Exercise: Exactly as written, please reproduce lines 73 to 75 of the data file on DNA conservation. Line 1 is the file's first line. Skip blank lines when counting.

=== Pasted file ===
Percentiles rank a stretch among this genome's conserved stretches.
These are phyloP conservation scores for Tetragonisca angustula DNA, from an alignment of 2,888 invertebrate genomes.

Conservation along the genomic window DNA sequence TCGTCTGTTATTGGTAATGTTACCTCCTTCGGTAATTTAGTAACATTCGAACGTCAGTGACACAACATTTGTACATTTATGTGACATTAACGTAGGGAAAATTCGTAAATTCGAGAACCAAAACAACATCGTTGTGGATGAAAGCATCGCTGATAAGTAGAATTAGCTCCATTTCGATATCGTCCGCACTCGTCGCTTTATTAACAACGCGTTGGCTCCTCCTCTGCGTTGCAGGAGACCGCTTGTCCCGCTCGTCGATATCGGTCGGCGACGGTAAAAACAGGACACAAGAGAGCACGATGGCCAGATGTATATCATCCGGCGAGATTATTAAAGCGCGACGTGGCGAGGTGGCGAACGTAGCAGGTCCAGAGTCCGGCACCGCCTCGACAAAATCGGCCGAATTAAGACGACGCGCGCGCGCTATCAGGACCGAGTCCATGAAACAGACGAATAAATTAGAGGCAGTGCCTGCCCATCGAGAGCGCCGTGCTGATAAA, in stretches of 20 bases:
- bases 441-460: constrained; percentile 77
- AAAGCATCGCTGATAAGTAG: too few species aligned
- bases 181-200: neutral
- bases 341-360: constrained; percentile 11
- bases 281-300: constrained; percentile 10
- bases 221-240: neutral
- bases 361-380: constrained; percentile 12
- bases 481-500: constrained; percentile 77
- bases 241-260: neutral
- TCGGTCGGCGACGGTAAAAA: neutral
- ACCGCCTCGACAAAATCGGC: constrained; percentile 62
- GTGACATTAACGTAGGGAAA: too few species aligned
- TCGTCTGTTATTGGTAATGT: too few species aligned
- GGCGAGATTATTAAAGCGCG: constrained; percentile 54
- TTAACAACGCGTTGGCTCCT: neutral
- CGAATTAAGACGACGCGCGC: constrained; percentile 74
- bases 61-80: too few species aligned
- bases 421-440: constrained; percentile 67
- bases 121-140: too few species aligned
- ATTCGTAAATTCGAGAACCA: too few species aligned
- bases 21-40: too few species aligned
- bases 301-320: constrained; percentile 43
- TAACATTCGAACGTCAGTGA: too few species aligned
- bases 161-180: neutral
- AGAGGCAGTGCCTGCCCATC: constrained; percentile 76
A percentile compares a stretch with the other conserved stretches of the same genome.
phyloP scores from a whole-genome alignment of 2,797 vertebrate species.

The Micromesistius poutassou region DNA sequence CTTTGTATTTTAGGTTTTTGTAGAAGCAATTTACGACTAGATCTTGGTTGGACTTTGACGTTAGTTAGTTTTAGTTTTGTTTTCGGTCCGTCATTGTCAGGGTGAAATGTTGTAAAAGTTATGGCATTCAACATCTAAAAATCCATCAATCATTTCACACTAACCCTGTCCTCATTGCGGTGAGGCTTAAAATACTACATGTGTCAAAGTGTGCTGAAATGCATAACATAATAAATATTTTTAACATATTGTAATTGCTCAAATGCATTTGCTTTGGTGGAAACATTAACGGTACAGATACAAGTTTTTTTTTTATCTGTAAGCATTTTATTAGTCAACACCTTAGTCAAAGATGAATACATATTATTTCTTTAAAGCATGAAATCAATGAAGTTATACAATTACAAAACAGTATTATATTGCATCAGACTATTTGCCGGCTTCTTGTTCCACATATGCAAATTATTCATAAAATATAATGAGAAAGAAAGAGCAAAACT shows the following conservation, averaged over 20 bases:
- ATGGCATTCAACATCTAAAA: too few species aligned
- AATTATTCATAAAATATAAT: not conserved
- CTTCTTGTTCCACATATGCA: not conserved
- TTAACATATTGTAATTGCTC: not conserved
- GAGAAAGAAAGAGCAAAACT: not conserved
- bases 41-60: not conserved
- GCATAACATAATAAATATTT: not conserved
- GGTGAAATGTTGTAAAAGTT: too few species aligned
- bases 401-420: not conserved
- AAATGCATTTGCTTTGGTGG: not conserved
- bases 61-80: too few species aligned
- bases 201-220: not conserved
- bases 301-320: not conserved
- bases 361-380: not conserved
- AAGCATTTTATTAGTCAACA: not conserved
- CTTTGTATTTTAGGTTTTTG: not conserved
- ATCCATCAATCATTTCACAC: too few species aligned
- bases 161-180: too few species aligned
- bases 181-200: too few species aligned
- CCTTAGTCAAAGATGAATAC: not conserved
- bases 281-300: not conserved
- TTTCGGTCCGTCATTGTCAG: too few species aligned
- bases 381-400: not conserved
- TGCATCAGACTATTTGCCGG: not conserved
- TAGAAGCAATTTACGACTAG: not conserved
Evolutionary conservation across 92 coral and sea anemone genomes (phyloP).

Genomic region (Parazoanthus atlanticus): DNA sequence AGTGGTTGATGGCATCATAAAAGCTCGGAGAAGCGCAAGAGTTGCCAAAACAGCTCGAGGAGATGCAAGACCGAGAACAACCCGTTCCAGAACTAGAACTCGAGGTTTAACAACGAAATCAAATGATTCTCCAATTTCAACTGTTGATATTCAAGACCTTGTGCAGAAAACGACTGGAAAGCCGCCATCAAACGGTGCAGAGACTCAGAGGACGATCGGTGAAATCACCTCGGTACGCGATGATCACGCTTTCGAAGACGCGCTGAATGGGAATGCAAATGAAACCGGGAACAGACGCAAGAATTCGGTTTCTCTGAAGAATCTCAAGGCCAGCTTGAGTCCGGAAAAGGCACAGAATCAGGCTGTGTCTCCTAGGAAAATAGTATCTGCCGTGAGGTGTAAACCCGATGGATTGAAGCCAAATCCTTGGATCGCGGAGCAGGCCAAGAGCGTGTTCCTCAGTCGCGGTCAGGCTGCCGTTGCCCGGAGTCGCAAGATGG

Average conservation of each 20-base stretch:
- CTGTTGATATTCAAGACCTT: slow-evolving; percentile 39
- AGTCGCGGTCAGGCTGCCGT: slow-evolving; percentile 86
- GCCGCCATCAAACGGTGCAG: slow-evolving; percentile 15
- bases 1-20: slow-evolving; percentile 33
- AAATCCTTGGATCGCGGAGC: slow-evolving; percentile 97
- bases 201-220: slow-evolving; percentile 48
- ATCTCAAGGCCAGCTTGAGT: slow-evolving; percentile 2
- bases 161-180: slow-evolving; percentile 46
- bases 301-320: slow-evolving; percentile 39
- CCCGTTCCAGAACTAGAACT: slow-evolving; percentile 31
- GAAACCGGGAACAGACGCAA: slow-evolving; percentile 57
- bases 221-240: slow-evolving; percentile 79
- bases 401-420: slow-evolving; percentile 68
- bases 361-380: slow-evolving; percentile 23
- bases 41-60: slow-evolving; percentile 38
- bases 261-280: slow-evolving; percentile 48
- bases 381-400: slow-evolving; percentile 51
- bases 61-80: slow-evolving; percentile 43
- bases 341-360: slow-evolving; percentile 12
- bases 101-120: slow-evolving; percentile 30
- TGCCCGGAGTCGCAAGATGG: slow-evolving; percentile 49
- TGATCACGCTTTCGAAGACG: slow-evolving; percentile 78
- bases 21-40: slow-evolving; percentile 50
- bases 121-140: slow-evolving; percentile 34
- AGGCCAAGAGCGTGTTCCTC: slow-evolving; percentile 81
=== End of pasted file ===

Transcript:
- bases 361-380: slow-evolving; percentile 23
- bases 41-60: slow-evolving; percentile 38
- bases 261-280: slow-evolving; percentile 48